In any Japanese city, it doesn’t take long to find a corner restaurant (some with seats, some just standing counters) where you can enjoy a quick bowl of udon. Popular for century upon century, udon is a white, thick noodle, made from wheat flour. By itself, the flavor is plain, but as a vehicle for a fragrant broth and a variety of toppings, it fits the bill perfectly.
The freshly made (not dried) noodles are boiled in plain water, and then put into a bowl with a soy sauce and mirin (rice wine) based soup in it. It’s understood that there is a flavor divide between east Japan and west Japan, most easily identifiable by the soy sauce flavor strength. In the east (this includes Tokyo), it is a strongly flavored soy sauce broth, whereas in the west (this includes Osaka and Kyoto), it is a milder broth with a more prevalent katsuobushi (dried bonito flakes) imparting.
Although the udon can be enjoyed as simply noodles in soup, it is most often adorned with some vegetables, tempura, or some variety of tofu. Perhaps the most popular rendition is called “kitsune,” which means red fox, and is indicative of the color of the sweetened, fried tofu “pockets” laid on top. “Kakiage,” which is tempura patty usually comprised of tiny shrimp and vegetables, is another type of food you may find placed on top of the udon. Other popular ways to eat udon include cracking a raw egg into the soup (it ends up getting poached in the broth) or just with a simple pinch or two to wakame, a type of wet seaweed.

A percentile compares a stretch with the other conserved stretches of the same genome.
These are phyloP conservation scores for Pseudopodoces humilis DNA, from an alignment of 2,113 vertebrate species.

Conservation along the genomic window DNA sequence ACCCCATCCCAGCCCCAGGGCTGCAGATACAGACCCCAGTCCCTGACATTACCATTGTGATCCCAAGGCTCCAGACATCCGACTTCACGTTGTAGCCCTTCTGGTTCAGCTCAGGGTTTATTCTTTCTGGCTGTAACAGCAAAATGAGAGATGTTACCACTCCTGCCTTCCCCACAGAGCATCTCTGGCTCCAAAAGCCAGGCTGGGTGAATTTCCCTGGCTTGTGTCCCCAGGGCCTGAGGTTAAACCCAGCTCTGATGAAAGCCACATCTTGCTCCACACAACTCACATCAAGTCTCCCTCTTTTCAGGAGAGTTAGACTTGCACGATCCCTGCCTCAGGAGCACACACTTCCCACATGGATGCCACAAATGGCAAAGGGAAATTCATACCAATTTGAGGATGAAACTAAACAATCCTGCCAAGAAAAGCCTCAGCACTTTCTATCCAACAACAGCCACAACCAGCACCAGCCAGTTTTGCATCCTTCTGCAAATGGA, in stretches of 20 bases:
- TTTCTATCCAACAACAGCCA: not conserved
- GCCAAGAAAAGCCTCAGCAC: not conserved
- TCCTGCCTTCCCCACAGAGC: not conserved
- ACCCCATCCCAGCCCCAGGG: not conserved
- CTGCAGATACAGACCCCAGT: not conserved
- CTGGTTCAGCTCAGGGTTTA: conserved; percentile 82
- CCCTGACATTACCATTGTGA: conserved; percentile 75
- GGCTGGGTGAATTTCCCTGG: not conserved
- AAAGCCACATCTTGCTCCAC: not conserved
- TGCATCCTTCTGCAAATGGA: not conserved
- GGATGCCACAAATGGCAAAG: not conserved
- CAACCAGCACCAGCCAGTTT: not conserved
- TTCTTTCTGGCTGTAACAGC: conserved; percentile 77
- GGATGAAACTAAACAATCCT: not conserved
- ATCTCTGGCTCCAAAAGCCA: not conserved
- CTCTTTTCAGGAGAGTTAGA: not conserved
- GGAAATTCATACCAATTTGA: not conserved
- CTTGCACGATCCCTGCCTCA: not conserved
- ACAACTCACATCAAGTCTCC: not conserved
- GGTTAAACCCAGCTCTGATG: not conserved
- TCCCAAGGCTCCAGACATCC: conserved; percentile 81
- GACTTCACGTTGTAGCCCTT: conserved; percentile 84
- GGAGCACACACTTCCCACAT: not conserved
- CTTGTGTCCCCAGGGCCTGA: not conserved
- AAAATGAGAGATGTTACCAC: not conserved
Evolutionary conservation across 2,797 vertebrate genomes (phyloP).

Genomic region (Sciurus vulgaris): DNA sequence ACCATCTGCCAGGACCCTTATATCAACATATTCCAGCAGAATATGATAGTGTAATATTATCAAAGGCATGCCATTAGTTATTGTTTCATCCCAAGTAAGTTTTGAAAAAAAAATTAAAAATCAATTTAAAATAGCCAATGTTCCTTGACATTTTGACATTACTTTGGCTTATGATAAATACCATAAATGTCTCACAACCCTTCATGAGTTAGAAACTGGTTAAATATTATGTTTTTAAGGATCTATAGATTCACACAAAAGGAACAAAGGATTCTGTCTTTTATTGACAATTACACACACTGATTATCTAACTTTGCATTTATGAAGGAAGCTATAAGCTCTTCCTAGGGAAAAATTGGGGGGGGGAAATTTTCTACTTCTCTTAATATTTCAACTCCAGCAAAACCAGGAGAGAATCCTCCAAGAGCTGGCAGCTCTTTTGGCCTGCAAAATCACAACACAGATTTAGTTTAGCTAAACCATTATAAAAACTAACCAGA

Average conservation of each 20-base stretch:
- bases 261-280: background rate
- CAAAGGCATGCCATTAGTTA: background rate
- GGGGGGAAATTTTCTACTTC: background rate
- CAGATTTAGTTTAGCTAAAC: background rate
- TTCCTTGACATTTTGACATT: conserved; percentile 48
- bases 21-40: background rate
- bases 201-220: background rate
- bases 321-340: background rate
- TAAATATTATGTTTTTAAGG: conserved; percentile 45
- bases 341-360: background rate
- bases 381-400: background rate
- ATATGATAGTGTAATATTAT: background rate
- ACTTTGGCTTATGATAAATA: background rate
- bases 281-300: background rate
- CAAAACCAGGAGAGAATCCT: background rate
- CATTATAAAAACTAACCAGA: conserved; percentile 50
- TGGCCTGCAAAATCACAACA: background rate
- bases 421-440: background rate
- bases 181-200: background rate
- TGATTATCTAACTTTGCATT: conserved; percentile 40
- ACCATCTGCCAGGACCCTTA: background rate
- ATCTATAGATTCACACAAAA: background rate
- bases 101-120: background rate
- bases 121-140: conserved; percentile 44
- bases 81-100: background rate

Udon noodles alone sometimes find themselves enlisted as a “shime,” or carbohydrate ending to a meal. For instance, as a final step in a motsu nabe (innards hot pot) or sukiyaki meal. However you enjoy the noodles, their slightly firm, thick form is sure to make for something satisfying.
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